Wednesday, March 17, 2010

2010 Muller Windsports Reserve Seminar Report


For the second year we had the reserve seminar at the French Community Centre in Calgary.  Thanks to Caroline Lampron for looking after booking arrangements. 

We had a very good turnout, over 70 pilots both hang gliders and paragliders.  Many paraglider pilots had previously had repacks due to winter travelling and this certainly helped the repackers.

Several problems were discovered during deployments.  

Damp lines and bridles.  
Usually due to storage in vehicles or unheated garages.  Fortunately the reserves were dry and they will be hung in the shop to completely dry before being repacked.  Make sure harnesses and reserves are stored inside to avoid this happening.  Also make sure that any camelbacks or water bottles are taken out of harnesses after each day of flying.

Incorrect packing rubber bands
One older hang gliding reserve had been repacked with incorrect rubber bands.  They looked much like those found in the veggie department at the local supermarkert.  This reserve would not have worked.

Older reserves
A few old time pilots have very old reserves.  Due to the age, they should be replaced.  No point having reserve that comes out and should work if the fabric doesn't hold up.

Dirty equipment
Many pilots (both hang glider and paraglider) have a lot of dirt in the reserve containers.  We had harnesses with dirt, grass and gravel.  Some pilots had harnesses that had water, juice and whatever spilled on them.  Please try and make sure that you keep your equipment as clean as possible.  

Deployment problems
With one paraglider harness, the reserve came out incorrectly.  It a real life situation it would have worked but not as fast as it would have if it was in the correct deployment bag for that harness.  The reserve was a used one and just needed the right deployment bag to work faster.

Some hang glider pilots had difficulty pulling reserves out of containers.  Problem was solved when they changed their method of pulling the handles.  Not all systems work the same and pilots have to adapt their way of pulling the various different types of handles to make the best deployment.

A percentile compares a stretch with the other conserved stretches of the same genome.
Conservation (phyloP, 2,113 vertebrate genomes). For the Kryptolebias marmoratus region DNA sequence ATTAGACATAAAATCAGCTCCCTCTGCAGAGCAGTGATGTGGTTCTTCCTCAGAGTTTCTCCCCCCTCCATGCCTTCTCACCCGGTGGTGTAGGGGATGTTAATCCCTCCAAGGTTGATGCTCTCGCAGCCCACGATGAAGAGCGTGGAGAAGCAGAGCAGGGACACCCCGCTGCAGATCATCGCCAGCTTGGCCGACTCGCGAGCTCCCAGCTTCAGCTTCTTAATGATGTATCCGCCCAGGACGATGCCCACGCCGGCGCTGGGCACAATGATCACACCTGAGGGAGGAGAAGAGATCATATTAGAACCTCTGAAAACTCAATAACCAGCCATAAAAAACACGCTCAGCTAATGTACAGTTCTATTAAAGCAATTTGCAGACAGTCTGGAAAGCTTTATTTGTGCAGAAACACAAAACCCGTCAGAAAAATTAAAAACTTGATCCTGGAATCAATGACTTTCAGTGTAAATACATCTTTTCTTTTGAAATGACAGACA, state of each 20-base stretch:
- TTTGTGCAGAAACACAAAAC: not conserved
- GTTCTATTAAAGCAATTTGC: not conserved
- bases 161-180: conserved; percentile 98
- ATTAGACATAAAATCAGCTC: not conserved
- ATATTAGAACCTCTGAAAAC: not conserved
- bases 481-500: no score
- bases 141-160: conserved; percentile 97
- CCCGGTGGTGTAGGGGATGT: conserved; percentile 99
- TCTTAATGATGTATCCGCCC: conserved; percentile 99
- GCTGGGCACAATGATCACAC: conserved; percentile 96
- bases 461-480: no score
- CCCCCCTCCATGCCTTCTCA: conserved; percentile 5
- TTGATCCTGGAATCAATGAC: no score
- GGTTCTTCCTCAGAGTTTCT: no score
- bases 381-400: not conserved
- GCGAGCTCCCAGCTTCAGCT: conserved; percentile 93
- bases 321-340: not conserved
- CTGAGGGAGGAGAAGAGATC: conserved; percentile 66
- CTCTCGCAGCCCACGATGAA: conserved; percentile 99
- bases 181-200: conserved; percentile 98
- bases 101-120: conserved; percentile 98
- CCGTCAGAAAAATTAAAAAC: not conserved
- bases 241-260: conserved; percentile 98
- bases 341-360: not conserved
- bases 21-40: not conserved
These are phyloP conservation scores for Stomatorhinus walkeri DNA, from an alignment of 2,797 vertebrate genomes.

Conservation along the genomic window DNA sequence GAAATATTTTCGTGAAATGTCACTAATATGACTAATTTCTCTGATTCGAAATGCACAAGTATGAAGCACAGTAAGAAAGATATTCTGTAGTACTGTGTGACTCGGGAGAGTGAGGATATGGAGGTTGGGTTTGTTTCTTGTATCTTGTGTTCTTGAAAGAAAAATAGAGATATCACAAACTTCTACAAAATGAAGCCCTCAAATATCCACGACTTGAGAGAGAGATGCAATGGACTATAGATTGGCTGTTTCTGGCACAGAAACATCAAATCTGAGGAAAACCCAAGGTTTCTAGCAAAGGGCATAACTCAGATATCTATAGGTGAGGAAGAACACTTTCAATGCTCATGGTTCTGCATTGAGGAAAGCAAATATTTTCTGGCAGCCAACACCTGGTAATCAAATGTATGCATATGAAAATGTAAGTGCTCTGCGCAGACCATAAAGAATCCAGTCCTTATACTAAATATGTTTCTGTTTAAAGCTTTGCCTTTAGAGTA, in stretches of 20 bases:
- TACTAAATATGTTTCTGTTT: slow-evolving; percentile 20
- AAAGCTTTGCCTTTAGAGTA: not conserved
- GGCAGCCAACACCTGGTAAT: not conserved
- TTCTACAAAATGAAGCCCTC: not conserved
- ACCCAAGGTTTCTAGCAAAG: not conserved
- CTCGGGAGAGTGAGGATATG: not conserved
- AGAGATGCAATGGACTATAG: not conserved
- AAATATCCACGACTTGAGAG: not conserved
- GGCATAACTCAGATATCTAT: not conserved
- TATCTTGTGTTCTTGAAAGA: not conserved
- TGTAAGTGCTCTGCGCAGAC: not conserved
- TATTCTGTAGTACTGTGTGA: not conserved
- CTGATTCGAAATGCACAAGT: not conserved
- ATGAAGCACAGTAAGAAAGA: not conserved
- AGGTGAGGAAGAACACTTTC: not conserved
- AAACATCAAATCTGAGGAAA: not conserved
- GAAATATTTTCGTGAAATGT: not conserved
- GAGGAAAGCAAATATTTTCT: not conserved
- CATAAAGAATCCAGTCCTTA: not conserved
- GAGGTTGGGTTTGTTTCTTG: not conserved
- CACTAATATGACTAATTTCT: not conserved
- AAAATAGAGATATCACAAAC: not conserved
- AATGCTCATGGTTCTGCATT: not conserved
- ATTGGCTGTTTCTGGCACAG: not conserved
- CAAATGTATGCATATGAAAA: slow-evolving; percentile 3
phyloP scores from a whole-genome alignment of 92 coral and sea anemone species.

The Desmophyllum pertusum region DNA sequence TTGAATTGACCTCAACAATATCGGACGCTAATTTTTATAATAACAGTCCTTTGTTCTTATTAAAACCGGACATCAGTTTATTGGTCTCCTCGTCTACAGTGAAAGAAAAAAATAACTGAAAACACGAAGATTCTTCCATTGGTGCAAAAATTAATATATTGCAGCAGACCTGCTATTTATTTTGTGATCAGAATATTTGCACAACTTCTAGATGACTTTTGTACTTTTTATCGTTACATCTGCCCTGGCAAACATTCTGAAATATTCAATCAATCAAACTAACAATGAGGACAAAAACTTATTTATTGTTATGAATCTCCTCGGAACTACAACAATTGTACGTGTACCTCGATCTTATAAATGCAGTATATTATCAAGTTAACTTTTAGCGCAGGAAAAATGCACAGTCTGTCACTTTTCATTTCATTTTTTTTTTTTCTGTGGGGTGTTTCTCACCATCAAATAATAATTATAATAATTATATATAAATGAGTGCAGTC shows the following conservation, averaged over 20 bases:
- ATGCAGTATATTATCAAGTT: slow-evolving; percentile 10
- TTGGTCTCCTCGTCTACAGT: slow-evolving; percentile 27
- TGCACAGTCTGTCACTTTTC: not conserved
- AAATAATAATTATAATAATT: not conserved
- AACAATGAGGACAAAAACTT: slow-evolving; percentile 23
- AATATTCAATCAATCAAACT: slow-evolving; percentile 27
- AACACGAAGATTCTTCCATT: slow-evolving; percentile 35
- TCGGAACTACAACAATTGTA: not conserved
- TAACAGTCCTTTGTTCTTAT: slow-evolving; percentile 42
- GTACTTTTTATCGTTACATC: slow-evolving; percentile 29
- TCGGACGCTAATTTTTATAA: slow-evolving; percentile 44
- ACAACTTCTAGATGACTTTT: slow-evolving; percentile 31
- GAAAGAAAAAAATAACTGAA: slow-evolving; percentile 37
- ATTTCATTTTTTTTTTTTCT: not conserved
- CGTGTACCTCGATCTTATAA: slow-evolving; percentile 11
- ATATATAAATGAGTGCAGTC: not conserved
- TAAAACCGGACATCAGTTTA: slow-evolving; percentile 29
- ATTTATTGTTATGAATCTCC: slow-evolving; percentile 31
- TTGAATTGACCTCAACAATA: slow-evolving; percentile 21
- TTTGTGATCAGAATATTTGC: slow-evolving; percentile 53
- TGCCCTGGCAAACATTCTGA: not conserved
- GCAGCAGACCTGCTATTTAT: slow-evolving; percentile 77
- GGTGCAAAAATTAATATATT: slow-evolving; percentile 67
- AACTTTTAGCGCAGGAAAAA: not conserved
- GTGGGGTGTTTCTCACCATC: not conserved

One experienced hang glider pilots decided to try a deployment using his left hand on a right hand internal side mount.  This was an exercise to see what would happen if he had his right hand trapped in the wires.  It took him twice as long to deploy but his time was still quite good.

Four paragliding students and three hang gliding students who don't yet have equipment deployed.
Having watched all morning, they did a great job.  

So the statistics are as follows:

34 hang glider deployments, 15 were new pilots
37 paraglider deployments, 16 were new pilots

Jean-Michel Wan had the fastest deployment time for both hang gliders and paragliders.  All pilots were hooked up to the simulator and spun.   Most pilots remembered to wait to throw after the spin, into clear air (in our case, the person catching the reserve), and most remembered to pull back the bridle.

Many thanks to John Janssen (HG) and Keith MacCullough (PG) who worked so hard with the deployments.  Keith did a great job with the new simulator which made it so much better for the hang glider pilots.  Thanks to our packers, Bernard Winkelmann, Ole Andreas Haddeland, Marty Quinn, Rob Clarkson & Clay Brauer.  Helpers Tina Haddeland, Doug Skye & Clint Doering.  Pizza arrived at 1pm and it was great!

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